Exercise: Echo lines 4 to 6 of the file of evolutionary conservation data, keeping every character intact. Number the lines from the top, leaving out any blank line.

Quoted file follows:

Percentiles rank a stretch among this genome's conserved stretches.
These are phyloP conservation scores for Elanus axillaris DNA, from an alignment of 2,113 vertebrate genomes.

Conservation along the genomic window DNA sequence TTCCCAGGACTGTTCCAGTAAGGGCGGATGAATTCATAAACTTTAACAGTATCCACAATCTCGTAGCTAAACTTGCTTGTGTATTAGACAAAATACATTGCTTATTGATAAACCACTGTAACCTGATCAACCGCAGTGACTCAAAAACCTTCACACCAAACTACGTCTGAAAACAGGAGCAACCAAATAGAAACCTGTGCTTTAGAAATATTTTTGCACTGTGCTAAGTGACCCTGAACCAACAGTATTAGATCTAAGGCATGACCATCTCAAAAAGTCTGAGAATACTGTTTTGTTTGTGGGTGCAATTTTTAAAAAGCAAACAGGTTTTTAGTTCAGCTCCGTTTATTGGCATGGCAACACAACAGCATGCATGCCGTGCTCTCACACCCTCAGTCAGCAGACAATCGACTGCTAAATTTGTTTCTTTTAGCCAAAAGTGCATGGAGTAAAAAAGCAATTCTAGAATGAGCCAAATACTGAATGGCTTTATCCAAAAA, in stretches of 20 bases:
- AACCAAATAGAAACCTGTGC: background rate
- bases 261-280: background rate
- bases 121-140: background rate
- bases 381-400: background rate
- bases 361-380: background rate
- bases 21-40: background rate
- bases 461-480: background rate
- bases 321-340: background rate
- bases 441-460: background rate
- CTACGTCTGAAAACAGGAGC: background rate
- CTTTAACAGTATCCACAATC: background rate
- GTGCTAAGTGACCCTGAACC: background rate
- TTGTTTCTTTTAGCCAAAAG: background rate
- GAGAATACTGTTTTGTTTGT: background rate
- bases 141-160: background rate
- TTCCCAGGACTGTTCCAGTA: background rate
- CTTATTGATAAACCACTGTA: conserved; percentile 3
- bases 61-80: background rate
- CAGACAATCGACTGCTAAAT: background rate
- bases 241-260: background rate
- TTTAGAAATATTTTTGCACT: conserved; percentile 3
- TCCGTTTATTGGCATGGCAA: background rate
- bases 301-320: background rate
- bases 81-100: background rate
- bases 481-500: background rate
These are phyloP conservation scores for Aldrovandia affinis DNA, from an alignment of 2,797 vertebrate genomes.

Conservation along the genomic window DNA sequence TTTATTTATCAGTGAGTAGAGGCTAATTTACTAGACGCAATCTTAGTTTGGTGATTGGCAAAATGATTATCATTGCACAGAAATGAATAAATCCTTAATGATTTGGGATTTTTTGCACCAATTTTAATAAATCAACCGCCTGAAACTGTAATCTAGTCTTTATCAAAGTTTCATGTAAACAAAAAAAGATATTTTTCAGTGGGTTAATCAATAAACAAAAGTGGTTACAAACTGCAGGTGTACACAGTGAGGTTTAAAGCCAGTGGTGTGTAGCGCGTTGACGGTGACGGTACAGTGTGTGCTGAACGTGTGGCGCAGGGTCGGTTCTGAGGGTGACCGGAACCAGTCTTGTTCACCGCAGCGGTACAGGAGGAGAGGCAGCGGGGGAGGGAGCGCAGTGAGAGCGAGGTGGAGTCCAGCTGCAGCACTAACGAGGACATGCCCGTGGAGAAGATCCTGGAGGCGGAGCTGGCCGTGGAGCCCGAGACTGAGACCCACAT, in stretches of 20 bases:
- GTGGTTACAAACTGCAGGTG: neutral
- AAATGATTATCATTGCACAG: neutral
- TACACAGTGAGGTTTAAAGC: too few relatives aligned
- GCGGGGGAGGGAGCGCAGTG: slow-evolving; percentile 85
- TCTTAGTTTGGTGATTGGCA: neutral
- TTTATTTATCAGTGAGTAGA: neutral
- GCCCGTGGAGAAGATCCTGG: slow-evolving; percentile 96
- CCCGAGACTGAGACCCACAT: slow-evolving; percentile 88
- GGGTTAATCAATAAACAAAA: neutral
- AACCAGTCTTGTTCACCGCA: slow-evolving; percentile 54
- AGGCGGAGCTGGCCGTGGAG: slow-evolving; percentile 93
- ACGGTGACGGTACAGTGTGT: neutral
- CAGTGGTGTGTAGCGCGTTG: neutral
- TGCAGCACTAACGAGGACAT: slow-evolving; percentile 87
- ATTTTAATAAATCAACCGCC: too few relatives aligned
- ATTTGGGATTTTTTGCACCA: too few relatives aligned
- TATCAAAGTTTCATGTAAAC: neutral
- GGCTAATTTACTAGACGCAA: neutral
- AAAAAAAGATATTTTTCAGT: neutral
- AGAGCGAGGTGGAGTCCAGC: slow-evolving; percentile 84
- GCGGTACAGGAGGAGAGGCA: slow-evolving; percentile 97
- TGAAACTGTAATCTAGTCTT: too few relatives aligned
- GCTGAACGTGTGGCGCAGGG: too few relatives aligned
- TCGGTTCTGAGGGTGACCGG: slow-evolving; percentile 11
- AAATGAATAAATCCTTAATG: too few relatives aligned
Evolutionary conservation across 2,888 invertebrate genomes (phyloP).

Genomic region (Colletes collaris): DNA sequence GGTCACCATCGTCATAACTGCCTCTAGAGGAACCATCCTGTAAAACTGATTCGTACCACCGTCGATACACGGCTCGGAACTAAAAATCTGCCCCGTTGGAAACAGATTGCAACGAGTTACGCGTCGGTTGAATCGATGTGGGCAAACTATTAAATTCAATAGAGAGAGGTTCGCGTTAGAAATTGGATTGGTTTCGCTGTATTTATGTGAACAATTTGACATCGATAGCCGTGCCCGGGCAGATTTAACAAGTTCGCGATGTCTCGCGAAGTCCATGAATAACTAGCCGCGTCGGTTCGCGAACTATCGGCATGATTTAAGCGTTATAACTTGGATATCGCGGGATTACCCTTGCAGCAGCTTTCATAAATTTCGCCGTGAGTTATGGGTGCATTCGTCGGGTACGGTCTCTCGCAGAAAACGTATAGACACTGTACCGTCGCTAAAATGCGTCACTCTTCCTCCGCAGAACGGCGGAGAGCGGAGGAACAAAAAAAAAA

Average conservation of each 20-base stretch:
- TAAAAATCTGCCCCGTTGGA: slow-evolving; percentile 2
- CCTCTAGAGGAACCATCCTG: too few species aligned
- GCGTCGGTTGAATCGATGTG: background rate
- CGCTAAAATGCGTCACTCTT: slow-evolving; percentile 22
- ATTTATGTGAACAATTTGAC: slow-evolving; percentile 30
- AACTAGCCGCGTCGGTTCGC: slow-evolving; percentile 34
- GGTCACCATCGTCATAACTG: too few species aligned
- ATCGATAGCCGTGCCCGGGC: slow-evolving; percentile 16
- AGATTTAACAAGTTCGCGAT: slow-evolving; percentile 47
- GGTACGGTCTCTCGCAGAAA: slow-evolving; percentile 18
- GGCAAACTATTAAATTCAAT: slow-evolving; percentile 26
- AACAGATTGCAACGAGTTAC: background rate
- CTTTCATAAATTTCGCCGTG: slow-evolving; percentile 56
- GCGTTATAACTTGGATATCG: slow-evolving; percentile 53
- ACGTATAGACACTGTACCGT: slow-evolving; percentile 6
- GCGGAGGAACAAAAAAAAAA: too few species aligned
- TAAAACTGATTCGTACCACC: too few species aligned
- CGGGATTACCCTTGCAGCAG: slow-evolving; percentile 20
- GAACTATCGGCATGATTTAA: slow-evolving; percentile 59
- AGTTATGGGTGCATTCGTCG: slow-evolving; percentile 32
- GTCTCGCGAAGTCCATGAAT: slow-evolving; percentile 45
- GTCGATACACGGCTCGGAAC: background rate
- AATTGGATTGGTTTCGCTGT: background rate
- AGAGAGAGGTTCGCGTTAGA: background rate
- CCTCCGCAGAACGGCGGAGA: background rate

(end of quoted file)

- AACCAAATAGAAACCTGTGC: background rate
- bases 261-280: background rate
- bases 121-140: background rate